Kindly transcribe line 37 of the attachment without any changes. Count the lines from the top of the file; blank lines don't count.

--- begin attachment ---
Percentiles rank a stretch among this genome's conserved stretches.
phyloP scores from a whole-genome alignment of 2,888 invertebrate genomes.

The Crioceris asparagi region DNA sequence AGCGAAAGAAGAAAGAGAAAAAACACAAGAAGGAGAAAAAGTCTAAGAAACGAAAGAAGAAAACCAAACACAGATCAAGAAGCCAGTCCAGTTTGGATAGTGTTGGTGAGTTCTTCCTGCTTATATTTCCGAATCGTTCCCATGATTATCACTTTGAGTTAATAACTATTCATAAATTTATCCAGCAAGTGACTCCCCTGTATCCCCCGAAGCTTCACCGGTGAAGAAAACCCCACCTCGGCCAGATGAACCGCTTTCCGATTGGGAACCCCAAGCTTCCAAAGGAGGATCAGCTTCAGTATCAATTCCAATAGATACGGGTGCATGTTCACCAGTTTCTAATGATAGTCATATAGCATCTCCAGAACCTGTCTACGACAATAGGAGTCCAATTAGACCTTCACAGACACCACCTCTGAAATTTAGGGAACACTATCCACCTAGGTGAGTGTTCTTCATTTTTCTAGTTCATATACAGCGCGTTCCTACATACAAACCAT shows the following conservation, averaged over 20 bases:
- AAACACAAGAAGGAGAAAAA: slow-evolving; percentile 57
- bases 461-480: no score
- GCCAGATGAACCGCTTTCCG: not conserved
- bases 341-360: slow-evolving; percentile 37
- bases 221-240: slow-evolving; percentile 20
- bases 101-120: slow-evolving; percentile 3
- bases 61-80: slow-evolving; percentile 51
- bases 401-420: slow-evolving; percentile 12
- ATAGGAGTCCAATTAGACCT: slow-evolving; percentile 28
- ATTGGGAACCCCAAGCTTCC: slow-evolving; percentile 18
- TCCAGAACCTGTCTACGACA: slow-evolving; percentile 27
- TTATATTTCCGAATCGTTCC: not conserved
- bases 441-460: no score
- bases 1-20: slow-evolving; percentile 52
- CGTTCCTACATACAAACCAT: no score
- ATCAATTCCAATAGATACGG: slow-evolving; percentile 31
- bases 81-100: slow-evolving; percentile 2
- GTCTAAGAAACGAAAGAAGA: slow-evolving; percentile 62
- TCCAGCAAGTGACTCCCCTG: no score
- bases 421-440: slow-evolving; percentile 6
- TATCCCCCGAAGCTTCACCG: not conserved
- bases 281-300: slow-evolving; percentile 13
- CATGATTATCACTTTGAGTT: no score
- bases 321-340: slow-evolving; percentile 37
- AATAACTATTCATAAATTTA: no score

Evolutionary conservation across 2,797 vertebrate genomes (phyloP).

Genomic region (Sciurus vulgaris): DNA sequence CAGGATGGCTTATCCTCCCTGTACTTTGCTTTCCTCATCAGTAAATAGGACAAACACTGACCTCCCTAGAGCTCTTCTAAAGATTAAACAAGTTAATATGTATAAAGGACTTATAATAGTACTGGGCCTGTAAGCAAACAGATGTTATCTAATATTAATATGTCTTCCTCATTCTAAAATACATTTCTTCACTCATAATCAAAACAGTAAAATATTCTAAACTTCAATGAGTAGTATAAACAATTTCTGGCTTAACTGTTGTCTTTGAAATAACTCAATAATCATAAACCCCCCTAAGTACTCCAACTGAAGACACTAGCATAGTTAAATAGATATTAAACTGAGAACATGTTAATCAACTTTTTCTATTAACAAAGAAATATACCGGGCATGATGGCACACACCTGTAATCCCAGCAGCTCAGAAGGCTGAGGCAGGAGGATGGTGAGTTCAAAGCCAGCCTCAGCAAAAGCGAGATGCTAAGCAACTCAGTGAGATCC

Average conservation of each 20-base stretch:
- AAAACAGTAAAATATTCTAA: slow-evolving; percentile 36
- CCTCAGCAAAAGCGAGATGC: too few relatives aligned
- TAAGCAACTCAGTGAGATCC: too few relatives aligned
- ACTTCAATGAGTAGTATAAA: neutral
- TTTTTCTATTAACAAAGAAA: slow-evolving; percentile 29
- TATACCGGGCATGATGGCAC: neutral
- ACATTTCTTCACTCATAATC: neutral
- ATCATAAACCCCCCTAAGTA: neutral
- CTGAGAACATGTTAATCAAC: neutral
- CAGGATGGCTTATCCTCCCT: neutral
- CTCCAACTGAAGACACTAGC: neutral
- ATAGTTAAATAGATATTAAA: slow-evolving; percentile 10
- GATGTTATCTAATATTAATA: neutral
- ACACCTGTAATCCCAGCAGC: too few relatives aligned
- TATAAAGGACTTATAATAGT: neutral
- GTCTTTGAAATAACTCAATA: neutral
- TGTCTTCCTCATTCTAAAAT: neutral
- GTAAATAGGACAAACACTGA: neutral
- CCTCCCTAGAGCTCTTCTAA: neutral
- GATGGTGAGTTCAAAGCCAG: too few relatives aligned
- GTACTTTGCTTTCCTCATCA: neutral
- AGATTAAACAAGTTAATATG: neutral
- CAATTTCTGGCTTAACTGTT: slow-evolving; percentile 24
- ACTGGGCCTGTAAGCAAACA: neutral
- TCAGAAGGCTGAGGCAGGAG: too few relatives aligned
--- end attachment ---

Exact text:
- TATACCGGGCATGATGGCAC: neutral